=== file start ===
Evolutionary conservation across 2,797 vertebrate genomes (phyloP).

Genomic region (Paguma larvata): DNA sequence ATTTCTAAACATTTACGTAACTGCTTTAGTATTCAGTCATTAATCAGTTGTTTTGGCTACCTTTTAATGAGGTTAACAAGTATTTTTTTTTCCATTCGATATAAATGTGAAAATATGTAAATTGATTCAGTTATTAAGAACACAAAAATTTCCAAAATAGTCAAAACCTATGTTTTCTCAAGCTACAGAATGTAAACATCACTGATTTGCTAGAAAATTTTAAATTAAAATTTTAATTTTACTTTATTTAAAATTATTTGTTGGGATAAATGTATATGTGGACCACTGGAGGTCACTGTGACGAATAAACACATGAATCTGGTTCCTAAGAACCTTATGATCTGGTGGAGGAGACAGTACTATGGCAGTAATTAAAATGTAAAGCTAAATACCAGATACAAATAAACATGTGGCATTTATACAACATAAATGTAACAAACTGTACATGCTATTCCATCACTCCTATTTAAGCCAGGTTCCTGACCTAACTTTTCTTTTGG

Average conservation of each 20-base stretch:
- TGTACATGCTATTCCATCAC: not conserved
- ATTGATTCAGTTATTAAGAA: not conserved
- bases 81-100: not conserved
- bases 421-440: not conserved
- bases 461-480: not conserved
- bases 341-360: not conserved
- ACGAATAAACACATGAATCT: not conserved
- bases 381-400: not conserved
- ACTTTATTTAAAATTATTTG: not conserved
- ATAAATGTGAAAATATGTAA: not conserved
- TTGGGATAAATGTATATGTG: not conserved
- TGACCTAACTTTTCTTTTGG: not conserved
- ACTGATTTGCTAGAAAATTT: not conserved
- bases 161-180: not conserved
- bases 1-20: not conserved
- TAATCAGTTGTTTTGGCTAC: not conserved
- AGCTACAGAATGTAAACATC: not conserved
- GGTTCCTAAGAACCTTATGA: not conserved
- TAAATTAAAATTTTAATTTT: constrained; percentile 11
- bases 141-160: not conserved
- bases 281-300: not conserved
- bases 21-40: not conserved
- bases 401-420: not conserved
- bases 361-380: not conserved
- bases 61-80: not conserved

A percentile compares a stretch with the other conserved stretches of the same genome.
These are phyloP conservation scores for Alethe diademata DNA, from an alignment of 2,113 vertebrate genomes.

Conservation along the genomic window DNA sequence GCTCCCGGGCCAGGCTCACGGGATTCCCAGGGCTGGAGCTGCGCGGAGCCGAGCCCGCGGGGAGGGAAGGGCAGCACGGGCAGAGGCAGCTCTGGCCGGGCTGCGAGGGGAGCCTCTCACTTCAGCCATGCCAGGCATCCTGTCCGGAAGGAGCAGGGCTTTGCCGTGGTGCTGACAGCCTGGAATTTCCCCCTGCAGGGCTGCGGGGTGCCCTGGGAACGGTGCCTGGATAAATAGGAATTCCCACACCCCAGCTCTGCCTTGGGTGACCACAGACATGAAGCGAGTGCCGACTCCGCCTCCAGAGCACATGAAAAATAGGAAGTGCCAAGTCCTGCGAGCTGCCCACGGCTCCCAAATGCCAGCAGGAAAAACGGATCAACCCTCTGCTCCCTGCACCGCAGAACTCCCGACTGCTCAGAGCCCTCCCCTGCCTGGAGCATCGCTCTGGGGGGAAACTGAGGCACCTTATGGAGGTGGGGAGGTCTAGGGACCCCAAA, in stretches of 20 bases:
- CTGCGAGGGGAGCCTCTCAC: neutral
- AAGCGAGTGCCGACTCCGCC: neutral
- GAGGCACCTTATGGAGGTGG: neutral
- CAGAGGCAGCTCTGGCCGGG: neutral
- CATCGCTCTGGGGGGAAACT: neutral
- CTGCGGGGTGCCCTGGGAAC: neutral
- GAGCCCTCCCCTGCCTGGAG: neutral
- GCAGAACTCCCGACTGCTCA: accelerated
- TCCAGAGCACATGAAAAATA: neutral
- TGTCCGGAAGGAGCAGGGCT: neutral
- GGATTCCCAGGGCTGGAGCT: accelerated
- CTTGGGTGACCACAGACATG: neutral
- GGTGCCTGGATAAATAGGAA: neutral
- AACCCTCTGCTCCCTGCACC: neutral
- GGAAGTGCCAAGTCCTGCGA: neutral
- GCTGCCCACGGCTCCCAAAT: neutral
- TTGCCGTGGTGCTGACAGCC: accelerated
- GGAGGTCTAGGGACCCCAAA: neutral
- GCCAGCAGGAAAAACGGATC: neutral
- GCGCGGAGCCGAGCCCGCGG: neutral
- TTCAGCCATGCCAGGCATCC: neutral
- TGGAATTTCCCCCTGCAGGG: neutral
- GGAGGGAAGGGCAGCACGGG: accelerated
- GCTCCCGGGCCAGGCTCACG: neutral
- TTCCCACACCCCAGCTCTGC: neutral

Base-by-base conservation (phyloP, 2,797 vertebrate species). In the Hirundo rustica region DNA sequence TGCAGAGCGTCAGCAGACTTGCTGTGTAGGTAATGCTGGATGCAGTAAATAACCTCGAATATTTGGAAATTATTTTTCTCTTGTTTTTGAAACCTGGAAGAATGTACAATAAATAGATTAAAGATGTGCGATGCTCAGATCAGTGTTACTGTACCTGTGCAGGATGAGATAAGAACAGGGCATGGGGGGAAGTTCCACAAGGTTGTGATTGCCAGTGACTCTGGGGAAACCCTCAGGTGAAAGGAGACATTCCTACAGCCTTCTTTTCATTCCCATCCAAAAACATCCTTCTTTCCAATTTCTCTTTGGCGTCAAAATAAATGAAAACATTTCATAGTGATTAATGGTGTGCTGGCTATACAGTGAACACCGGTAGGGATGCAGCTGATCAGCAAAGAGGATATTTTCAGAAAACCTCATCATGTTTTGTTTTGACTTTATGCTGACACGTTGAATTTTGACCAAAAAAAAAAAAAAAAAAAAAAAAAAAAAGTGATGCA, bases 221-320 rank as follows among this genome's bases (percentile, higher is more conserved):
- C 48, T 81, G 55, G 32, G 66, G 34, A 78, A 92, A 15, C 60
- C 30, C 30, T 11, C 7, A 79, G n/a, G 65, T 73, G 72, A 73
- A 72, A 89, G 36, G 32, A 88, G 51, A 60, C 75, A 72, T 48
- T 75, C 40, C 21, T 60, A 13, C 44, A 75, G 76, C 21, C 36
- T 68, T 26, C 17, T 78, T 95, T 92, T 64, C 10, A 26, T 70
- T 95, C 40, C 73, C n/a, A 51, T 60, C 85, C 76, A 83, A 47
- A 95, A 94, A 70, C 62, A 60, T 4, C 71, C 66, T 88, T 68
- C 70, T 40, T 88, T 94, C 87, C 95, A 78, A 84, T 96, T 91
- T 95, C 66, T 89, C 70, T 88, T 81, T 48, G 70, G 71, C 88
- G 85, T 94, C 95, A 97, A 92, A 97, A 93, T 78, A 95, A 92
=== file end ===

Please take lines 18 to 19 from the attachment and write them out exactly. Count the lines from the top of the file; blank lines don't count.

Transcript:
- bases 1-20: not conserved
- TAATCAGTTGTTTTGGCTAC: not conserved